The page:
Sharing stories from your life will help your daughter examine her life. You may admit how you used to be bossy, and how it kept you from making friends until you realized how off-putting your bossiness could be. You may tell her about the weekend you spent with some gossipy moms, how you gossiped like crazy to fit in, and only as you drove home did you feel sick to your stomach and realized the need to avoid this group in the future.

It is a personal call on how openly you share with your daughter. Share small examples and go from there, knowing that real-life stories drive the lesson home.

10. Talk About Saying “No”

What starts many girls down the wrong path is the inability to say no. Pediatrician and author, Dr. Meg Meeker, says, “Parents often tell me, ‘My daughter is a really good kid. She knows right from wrong and that drinking is trouble. If she were at a party, I have no doubt she would do the right thing.’

But I see really good kids all the time who got in trouble because they didn’t know how to say no. Their parents hadn’t prepared them for real-life situations they might face and falsely assumed their child would make a mature decision. It’s important for your daughter to know she always has a choice and that having the ability to say “No” could save her life.

11. Talk About Mental Health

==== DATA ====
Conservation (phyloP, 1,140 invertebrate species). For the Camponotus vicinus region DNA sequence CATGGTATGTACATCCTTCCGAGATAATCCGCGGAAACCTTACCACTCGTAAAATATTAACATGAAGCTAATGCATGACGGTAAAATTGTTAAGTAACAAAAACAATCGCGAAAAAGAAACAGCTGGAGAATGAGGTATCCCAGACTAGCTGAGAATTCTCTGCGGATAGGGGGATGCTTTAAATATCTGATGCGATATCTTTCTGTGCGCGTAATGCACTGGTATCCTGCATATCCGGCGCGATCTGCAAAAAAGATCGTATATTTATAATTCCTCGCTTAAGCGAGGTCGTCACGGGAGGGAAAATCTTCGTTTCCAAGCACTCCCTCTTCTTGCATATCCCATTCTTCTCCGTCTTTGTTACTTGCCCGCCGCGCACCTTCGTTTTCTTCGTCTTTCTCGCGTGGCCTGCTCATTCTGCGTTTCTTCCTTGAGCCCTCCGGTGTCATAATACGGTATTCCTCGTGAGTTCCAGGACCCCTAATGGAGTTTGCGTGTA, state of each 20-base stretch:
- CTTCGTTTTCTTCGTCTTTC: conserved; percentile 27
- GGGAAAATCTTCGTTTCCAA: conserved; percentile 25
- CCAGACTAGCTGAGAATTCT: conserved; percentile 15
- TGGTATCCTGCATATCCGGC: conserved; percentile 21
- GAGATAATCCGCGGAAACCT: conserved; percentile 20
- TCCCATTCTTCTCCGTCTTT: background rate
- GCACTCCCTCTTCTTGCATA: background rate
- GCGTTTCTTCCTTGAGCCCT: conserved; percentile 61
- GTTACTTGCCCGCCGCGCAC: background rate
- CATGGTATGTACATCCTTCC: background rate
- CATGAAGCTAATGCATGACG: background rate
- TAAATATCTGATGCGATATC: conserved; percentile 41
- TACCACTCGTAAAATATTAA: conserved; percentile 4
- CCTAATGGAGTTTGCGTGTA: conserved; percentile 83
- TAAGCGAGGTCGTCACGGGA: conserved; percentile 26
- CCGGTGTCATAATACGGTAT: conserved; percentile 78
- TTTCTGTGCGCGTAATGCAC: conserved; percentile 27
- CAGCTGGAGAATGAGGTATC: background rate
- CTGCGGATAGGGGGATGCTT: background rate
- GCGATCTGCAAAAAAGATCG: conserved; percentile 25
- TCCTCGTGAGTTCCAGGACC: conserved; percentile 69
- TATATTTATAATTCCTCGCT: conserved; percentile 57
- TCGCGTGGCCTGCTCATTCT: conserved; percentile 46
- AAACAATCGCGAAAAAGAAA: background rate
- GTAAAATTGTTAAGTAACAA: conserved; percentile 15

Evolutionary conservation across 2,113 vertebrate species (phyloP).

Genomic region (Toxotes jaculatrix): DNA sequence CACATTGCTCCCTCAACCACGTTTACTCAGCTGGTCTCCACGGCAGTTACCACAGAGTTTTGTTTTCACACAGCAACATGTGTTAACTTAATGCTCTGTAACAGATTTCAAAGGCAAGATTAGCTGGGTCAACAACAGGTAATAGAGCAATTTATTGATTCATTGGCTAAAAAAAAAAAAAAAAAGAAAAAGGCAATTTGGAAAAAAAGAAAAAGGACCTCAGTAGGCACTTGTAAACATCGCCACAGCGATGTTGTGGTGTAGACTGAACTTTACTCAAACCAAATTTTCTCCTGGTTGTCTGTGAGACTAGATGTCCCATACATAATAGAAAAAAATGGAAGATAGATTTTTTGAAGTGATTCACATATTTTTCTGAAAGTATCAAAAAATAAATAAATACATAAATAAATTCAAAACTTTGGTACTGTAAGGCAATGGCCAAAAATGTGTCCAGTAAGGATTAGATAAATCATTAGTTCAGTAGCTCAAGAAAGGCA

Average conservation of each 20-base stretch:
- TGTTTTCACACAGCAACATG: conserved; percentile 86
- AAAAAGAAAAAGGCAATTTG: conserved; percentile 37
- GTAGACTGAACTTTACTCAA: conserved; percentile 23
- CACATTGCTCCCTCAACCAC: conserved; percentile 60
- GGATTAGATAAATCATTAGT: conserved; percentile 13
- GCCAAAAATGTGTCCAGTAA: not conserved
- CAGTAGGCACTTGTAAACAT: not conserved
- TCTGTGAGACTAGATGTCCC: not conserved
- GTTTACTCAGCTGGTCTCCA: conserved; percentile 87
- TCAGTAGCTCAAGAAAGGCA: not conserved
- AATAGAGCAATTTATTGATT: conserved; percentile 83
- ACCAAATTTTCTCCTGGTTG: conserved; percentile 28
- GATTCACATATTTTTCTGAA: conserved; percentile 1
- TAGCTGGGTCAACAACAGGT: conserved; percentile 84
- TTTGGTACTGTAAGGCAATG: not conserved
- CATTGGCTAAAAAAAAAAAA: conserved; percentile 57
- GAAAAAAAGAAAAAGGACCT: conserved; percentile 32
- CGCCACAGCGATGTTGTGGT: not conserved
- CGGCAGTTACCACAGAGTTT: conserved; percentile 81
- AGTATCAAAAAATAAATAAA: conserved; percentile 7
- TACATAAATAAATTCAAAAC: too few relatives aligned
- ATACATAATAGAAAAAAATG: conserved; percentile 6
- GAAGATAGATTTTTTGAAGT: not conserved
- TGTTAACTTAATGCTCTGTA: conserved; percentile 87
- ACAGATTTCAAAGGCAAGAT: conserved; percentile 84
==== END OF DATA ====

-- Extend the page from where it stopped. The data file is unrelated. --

You know your daughter’s strengths, limitations, and daily obstacles. Maybe she has a learning disability and struggles to get Bs. Maybe she gets recommended for every advanced class, but she has to stay up until two a.m. to get it all done. Maybe she plays a competitive sport, and when she gets home at nine p.m. exhausted, she still has four hours of homework.

Train your daughter to protect her mental health. What’s right for her friend may not be right for her, and if she feels consumed by stress – exhausted, overwhelmed, isolated from friends and normal teenage life – it’s time for a change.

12. Talk About Self-Image, Self-Love, and Being Kind to Her Body

Of all the conversations to have with your teen daughter, this one is perhaps one of the most important. Our society worships perfection, and the prettier and skinnier a girl gets, the more praise and attention she receives. What logically follows is a quest for perfection that keeps many girls seeking applause in areas dangerous to their health.